By Michael W. Harris
There are a few recurring things that appear in (almost) every Final Fantasy game: chocobos, some character named Cid (usually a non-playable character), and Nobuo Uematsu’s “Prelude” theme. In some ways, these, and a few other, elements are the only thing that tie the series together—at least until SquareEnix decided to start doing spin-offs and entire “series” based upon games in the core series. The Final Fantasy series isn’t an on-going story, rather it is an anthology series, and as such features more thematic ties than on-going character stories.
But underneath those recurring elements, as much call-backs as they are in jokes for those in the know, the music of Uematsu really does help to draw the series together with a singular musical voice. Well, it did for installments I through IX, at least. Starting with Final Fantasy X, other composers started to work on the main series, though the score for XIV was composed entirely by Uematsu—however, as XIV is an on-line game, other composers have contributed music through add-ons and expansion packs.
If you want to know the importance of the music in the franchise, look no further than Wikipedia. There is not only an overview article of music in the series, but also individual articles on each of the games, spinoff series, and even one for the live concerts series that have been performed featuring the music. The music for the series is nothing less than a cultural phenomenon.
Which is maybe one of the strongest reasons why Final Fantasy VI stands out so much from the rest of the series. Sure, its music was created on the (now) primitive Super Nintendo sound chip, but music was an integral part of the game’s story. Not only because of the famous opera sequence (discussed more in-depth later in this series), but also because the game itself can be read as an opera. It was part of an integrated whole, and Final Fantasy VI helped shape the musical integration that we see in later games (especially VIII and IX with the integration of a recorded pop song into the storyline and heard as diegetic music in the game).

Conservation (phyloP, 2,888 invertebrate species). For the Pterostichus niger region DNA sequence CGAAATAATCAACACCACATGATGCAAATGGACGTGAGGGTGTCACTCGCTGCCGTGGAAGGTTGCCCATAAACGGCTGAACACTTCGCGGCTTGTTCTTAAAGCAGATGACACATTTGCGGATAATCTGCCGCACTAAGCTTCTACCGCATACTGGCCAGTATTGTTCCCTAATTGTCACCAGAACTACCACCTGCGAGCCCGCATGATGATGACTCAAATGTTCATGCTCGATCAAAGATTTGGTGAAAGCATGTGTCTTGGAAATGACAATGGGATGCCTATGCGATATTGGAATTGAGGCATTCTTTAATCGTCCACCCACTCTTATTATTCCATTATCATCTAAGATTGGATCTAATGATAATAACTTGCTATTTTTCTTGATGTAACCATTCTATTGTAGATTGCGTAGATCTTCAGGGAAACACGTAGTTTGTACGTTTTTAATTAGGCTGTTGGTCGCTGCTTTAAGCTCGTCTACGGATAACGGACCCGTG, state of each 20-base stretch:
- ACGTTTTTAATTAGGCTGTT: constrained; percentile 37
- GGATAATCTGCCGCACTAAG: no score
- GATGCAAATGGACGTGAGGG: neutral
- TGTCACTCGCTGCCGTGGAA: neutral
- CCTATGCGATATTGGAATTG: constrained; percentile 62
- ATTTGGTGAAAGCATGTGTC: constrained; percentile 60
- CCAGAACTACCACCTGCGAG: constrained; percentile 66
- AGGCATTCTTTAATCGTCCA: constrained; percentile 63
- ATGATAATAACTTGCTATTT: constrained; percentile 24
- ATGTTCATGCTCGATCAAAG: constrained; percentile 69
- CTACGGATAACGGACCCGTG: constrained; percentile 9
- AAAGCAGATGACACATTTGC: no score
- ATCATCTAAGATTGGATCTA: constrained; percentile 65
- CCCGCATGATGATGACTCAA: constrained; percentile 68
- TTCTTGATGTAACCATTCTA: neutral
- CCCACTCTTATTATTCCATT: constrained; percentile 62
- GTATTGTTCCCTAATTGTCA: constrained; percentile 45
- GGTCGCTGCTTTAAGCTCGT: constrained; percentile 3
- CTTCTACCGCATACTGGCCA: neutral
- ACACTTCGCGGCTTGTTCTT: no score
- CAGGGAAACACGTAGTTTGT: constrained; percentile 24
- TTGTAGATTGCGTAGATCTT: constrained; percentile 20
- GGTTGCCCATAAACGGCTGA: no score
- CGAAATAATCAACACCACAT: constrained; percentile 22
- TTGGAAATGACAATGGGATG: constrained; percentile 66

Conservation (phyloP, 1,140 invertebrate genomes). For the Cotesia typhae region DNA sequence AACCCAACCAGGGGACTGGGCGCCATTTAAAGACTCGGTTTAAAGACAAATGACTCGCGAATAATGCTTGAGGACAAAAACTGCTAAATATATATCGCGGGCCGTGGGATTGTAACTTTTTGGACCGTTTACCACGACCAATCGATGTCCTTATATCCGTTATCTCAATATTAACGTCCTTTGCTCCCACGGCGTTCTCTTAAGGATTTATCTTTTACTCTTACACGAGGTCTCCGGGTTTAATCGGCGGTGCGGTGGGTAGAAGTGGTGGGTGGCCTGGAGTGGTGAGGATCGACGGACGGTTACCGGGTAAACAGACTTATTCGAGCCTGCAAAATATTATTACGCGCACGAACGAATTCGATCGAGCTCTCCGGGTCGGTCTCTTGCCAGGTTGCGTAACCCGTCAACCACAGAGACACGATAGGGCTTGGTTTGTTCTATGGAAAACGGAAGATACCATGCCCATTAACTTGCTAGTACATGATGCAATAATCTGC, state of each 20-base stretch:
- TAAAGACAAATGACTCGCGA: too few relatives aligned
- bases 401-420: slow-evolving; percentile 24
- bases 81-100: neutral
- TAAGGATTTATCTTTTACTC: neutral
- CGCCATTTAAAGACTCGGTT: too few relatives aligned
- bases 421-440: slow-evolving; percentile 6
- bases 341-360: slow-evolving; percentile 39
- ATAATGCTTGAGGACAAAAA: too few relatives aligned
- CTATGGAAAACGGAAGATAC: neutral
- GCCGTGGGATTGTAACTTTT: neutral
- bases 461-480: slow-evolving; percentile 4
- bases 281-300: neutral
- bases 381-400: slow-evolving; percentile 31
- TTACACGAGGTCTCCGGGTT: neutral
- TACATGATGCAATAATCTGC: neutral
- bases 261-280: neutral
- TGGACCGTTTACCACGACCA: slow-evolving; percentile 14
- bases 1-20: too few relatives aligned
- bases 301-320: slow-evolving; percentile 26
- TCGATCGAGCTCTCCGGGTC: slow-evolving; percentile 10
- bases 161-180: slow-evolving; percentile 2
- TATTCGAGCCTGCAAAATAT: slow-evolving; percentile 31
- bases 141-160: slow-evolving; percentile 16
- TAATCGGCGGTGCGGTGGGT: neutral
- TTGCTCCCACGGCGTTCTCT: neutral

The idea of Final Fantasy VI as an opera is not nearly as crazy as it seems on first blush. Ludomusicologist (and friend) Ryan Thompson proposed such a reading in a paper he gave at Music and the Moving Image in 2013, and his argument is more than just compelling. In my opinion, it is probably the way the game is meant to be read by those who care to look deeper. But don’t take my word for it, you can listen to an interview Ryan gave to the Top Score podcast in 2015 and judge for yourself.
Thompson’s outlining of the game in three acts, each demarcated by a character waking up in bed, is very well presented. And when we do consider the additional operatic elements—short character introductions given in game, like a program; the large cast of characters, still the largest number of any main series entry of the Final Fantasy franchise; and each character getting a unique musical theme, like in both opera and film—we have a persuasive reading for not only the game, but also music’s importance to the game and player experience.
I am so taken by Thompson’s argument, plus my abiding love of the opera scene in Final Fantasy VI, that I have even named the posts in this series as “acts” in an opera.
Beyond character themes, though, we can sense the importance of music within the game by the care and craft given to each tune in the game, no matter how infrequently it is heard. Some themes, like the music for Zozo (called “Slam Shuffle” on the soundtrack album), which I mentioned in the first post, is heard in only one location in the game. Yet, for me, it is one of the most memorable tunes outside of the opera and Kefka’s theme. Uematsu demonstrated a level of commitment to the entire soundtrack that is staggering consider the amount of music composed (the soundtrack album stretches over three CDs).
But this music has a life outside of the game that has lasted for over twenty years. It has been orchestrated for full symphony, arranged for heavy metal bands, and otherwise recorded and performed in a number of guises. This life after SNES is what I will primarily be exploring in the posts to come, while also looking at how the music integrates with the overall plot and how the themes come back and change.
And with that, the curtain falls on our first act. The players have been introduced, the basic set up for the plot has been given, and now we are ready for the real action to get started.
~End Act I~